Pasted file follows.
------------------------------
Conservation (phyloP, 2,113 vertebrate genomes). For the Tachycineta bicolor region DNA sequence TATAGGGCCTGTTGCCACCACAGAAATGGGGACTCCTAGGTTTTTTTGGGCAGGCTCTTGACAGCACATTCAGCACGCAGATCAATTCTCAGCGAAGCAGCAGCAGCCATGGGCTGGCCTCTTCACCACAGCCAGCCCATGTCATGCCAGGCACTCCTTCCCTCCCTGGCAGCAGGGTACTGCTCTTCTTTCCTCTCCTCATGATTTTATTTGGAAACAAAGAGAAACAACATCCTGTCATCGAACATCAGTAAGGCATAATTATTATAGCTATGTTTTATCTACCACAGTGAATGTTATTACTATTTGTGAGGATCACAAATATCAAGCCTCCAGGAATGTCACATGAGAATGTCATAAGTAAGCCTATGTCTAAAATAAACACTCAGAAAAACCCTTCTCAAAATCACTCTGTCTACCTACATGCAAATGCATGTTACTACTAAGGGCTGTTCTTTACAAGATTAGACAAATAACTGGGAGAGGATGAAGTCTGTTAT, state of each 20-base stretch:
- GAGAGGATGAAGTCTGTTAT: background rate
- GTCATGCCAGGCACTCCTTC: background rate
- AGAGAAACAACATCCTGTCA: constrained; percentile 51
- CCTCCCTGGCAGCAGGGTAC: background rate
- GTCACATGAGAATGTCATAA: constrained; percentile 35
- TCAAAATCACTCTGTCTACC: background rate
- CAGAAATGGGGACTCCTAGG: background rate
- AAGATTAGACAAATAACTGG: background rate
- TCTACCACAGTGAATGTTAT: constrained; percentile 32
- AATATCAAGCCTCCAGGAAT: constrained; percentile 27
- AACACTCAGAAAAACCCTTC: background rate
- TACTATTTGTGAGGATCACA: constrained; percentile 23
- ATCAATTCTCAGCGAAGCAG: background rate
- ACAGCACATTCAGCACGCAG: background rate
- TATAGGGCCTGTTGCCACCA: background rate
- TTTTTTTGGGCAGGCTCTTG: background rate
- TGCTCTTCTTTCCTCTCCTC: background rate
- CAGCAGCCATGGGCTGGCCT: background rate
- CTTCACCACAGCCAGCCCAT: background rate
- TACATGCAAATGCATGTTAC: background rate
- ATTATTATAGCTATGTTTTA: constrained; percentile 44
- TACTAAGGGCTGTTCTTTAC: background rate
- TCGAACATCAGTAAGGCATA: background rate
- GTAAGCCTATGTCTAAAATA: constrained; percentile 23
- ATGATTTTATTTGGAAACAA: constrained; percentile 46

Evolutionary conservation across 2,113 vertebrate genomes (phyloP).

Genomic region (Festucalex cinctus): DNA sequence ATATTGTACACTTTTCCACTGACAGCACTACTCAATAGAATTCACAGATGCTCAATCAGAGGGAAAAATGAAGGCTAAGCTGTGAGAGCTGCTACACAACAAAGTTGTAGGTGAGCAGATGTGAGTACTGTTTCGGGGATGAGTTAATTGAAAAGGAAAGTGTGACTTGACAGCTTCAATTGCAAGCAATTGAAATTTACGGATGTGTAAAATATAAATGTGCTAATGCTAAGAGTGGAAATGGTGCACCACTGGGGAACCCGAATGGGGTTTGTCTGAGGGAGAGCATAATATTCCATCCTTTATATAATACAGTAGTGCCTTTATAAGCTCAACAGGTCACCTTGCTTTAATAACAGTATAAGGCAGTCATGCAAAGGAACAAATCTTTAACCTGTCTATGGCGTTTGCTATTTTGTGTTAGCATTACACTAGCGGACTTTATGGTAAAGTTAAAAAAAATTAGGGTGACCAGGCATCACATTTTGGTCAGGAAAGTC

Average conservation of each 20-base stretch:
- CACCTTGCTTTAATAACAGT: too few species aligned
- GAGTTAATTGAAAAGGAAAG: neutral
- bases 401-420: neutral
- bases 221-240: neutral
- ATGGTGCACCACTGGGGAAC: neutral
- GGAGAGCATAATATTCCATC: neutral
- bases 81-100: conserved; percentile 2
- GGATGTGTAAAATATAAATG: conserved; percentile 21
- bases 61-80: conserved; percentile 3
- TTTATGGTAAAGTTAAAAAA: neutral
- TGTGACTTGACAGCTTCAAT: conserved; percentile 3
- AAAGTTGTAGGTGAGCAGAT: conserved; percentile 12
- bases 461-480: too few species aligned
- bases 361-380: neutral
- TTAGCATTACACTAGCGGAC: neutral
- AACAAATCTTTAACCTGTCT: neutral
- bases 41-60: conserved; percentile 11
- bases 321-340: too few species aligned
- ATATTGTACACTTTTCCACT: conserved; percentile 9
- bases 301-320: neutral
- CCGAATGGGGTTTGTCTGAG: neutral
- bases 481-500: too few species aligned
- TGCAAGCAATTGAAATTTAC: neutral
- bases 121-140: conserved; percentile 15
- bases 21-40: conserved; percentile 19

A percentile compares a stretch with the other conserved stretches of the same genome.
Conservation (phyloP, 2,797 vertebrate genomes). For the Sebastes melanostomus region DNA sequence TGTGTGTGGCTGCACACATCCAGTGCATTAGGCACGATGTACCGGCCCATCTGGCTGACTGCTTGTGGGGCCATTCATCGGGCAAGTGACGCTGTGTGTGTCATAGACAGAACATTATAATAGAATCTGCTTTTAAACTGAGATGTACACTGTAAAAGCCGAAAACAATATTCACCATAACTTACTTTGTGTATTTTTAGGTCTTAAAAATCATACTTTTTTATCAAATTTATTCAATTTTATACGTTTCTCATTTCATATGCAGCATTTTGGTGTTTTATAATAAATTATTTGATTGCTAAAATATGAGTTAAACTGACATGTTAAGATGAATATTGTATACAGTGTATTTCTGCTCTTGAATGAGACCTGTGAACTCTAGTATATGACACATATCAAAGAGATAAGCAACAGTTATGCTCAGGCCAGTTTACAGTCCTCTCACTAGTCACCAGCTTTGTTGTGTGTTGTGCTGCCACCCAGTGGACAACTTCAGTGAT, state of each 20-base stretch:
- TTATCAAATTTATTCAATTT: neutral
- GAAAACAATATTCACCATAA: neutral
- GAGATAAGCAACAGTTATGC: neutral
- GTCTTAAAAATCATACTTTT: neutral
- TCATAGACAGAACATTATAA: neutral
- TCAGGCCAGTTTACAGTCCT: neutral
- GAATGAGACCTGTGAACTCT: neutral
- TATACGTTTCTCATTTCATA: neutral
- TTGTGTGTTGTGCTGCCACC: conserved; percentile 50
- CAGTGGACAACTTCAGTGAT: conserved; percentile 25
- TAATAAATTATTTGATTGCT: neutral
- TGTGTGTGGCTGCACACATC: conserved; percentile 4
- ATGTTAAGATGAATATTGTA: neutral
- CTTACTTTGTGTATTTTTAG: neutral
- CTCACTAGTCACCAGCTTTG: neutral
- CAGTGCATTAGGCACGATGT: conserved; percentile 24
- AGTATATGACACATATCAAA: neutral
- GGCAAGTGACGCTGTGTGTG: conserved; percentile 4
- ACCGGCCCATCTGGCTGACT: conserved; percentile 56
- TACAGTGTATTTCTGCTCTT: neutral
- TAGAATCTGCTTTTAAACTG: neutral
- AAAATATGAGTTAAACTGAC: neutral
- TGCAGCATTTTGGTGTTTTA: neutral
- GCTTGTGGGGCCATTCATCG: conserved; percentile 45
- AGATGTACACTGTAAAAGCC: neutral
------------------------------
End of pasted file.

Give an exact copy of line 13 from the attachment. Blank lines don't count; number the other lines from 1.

- TACTATTTGTGAGGATCACA: constrained; percentile 23